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February 28, 2012

A Positive Step to Address the Trade in Large Constrictor Snakes

Is it an animal protection issue when countless animals are swallowed up in their native habitats by invasive species? I think it is, and that’s just one reason why The HSUS has been demanding that the federal government ban imports of large, powerful exotic species used for the pet trade. The substantial dangers posed by constricting snakes to native species, to people, and to the snakes themselves have come into much sharper focus during the last several years, especially with a jarring National Academy of Sciences report released last month that shows the near-annihilation of small and medium-sized mammals by Burmese pythons in a portion of Everglades National Park. We are now seeing some federal policy action to deal with this problem.

Burmese python - William Warby via Flickr
William Warby via Flickr

Today, the House Judiciary Committee―led by Chairman Lamar Smith, R-Texas; Ranking Member John Conyers, D-Mich.; Subcommittee Chairman Jim Sensenbrenner, R-Wis.; and Ranking Member Bobby Scott, D-Va.―approved H.R. 511 to ban the trade in nine species of large, constricting snakes, a bill strongly backed by The HSUS. The Committee took up the bill, introduced by Rep. Tom Rooney, R-Fla., just weeks after the Interior Department approved a much more limited and inadequate rule restricting the trade in snakes. 

H.R. 511 would ban the import or interstate trade for use as pets of nine species identified by the U.S. Geological Survey as posing “high” or “medium” risk of becoming established in the wild as an invasive species. In March 2010, the U.S. Fish and Wildlife Service proposed a rule to ban nine species of pythons, boa constrictors, and anacondas identified in the USGS report as posing significant risk to the environment. But the Obama administration backtracked from both the science and the original proposal, announcing in January 2012 that it would adopt a final rule restricting trade in just four of the nine species—a helpful step, but one covering just 30 percent of imports of the nine species at issue.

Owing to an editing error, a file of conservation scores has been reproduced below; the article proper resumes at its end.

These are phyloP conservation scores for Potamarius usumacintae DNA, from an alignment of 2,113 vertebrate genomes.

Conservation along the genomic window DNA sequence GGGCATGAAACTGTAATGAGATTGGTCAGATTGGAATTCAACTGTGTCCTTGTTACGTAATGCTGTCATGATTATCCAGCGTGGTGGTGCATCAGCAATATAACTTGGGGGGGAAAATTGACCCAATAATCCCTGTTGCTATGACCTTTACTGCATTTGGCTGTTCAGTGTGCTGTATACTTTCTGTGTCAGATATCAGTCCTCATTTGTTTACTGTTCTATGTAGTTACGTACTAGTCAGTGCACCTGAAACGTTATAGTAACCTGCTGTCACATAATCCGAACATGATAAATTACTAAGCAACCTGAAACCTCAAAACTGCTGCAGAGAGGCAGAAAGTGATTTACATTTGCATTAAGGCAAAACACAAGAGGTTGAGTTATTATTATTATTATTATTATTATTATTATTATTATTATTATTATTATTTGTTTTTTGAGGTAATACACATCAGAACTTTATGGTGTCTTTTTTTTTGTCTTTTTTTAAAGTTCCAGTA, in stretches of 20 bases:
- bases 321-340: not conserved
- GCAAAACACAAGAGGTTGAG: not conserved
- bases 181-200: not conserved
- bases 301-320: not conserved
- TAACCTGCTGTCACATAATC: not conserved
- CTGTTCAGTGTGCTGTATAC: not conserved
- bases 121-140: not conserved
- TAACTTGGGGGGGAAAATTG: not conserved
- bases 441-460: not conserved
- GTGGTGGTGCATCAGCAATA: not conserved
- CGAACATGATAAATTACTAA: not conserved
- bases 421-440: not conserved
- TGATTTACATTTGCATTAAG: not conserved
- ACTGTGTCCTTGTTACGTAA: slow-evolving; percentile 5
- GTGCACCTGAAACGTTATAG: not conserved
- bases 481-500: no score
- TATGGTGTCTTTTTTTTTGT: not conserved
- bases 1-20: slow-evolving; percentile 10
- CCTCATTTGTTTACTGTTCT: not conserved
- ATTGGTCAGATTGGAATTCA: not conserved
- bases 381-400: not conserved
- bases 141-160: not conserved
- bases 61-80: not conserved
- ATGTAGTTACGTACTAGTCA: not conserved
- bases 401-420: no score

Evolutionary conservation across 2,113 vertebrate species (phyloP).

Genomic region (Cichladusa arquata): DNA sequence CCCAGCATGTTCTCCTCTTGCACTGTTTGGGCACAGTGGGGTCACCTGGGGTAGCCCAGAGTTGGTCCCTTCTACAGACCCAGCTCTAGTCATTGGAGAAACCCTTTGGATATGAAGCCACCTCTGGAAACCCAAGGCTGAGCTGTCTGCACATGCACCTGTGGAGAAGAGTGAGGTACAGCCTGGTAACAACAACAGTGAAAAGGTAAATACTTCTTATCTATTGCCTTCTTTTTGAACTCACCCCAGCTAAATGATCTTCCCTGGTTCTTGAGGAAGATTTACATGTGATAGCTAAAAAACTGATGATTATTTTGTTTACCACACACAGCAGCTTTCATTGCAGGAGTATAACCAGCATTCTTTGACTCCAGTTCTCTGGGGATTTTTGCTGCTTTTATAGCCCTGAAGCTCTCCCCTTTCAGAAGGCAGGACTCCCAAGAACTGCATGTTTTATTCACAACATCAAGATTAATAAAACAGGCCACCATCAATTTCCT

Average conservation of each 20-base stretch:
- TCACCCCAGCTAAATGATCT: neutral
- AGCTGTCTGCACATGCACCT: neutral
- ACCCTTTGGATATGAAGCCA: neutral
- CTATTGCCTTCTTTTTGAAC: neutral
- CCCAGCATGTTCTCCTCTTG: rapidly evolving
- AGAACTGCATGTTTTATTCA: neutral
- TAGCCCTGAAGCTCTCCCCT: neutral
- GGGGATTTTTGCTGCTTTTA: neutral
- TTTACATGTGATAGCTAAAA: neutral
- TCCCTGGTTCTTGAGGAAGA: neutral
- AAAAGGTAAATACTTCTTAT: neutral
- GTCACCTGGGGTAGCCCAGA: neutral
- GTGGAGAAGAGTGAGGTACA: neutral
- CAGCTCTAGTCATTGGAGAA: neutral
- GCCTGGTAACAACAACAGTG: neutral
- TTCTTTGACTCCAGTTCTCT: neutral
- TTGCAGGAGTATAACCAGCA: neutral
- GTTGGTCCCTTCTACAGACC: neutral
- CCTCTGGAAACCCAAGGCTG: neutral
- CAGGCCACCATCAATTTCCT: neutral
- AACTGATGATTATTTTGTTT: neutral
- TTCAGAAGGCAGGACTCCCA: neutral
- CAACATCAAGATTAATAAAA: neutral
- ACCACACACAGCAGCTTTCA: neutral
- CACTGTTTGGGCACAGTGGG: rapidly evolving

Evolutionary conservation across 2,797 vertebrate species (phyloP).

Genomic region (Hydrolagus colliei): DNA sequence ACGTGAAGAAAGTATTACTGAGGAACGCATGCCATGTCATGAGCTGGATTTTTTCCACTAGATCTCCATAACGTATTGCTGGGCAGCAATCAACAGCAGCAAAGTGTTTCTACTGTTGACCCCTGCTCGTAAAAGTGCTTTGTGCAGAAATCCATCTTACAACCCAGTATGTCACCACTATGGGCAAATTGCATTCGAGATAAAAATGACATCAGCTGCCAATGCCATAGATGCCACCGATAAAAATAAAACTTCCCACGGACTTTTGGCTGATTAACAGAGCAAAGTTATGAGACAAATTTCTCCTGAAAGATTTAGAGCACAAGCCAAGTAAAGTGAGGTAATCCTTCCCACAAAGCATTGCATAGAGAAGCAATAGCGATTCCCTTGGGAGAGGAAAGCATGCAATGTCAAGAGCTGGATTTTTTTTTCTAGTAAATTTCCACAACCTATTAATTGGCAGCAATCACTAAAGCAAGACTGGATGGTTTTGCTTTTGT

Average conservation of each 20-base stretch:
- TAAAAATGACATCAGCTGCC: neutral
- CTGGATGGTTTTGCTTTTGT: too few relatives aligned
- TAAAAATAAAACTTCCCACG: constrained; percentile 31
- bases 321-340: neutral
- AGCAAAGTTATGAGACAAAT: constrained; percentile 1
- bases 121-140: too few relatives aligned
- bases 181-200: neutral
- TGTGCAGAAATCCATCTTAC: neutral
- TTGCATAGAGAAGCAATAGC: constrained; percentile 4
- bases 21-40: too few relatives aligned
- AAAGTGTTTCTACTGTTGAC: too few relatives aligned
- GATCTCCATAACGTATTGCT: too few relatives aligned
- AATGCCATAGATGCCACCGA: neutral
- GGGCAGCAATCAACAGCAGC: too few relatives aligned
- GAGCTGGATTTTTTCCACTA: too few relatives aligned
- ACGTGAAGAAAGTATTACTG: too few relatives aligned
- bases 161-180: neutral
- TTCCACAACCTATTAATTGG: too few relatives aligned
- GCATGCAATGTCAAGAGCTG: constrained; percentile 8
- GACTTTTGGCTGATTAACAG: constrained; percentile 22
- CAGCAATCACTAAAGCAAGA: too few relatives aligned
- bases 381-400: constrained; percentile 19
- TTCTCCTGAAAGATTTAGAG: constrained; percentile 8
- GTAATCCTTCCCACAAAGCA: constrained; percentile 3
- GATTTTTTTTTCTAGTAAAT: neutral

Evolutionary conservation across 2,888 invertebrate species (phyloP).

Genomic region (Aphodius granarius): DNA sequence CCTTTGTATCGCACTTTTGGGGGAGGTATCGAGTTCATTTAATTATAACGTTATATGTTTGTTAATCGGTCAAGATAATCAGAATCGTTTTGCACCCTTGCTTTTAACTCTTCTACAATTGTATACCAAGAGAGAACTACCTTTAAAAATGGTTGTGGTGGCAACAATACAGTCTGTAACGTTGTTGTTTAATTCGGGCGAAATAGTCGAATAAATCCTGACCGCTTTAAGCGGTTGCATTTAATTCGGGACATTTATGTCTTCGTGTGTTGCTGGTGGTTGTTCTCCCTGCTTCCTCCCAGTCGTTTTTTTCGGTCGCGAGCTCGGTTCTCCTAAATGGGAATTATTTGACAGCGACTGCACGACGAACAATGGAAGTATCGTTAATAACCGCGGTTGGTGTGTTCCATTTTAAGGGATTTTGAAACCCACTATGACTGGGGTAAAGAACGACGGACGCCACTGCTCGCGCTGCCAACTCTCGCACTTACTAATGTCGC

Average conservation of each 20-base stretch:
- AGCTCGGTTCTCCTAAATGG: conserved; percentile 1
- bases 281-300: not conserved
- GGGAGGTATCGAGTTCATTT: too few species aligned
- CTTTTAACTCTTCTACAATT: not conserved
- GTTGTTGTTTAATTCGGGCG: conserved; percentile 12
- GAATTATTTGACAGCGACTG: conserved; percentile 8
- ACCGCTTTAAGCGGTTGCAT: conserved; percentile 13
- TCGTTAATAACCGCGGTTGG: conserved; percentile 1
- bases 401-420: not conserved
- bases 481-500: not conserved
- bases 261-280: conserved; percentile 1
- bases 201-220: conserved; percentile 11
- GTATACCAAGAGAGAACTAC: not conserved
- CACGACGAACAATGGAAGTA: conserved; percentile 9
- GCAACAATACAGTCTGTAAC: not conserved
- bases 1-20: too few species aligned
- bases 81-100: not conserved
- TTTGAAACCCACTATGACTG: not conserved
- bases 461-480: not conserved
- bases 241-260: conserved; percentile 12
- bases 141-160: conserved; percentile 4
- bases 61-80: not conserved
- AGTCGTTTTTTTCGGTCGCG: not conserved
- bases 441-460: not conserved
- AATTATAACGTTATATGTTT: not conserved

Today the Judiciary Committee got the issue back on track. While the committee approved one adverse amendment―allowing for trade to licensed USDA “exhibitors”―the bill largely remained intact. An amendment from Rep. Jason Chaffetz, R-Utah, to exclude boa constrictors from the bill–even though boas represent more than half of all trade and they have already become established in Florida and Puerto Rico―was defeated. 

Some people get these snakes as pets and then realize they cannot properly care for them; some misguided individuals have resorted to releasing the snakes and then the animals survive and reproduce in our native habitats. The ecological havoc wrought by invasive snakes is worse than anyone anticipated. A January 2012 report by researchers with the National Academy of Sciences found that Burmese pythons, in a little more than a decade of colonizing the Everglades, have wiped out 99 percent of raccoons, opossums, and other small and medium-sized mammals, and 87 percent of bobcats. A great American ecosystem has been put at grave risk because of this invasive species. Such disastrous impacts will inevitably harm the ability of Florida panthers, one of the most endangered animals in our nation, to survive. We must act now in order to prevent other large constricting snakes from colonizing other ecosystems and having such a devastating impact on them, too.

Constrictor snakes have killed 15 people in the United States, including seven children, with reticulated pythons accounting for the largest share of attacks. The tragic death of a Florida toddler in 2009 put a fine point on why the private ownership of these animals is just not worth the risk of children or adults being killed by them.

We are especially grateful to Rep. Rooney, and to Reps. Elton Gallegly, R-Calif.; Howard Berman, D-Calif.; and Ted Deutch, D-Fla., who carried the debate today in committee and pushed for passage of the legislation. We hope the House takes up the bill and passes it soon. We’ll also be working with the Senate to push ahead this legislation and to get it sent to President Obama for his signature.

Léalo en español (Read this blog entry in Spanish).

P.S. Today is World Spay Day! By our count, there are more than 630 registered US events and 67 international events, which I’ll report on in the days ahead. Don't forget to enter your pet's photo in our World Spay Day Online Pet Photo Contest―a great opportunity to celebrate pets, raise funds for spaying and neutering, and have the chance to win prizes. Enter the contest by tomorrow, Feb. 29 at 5 p.m. Eastern.

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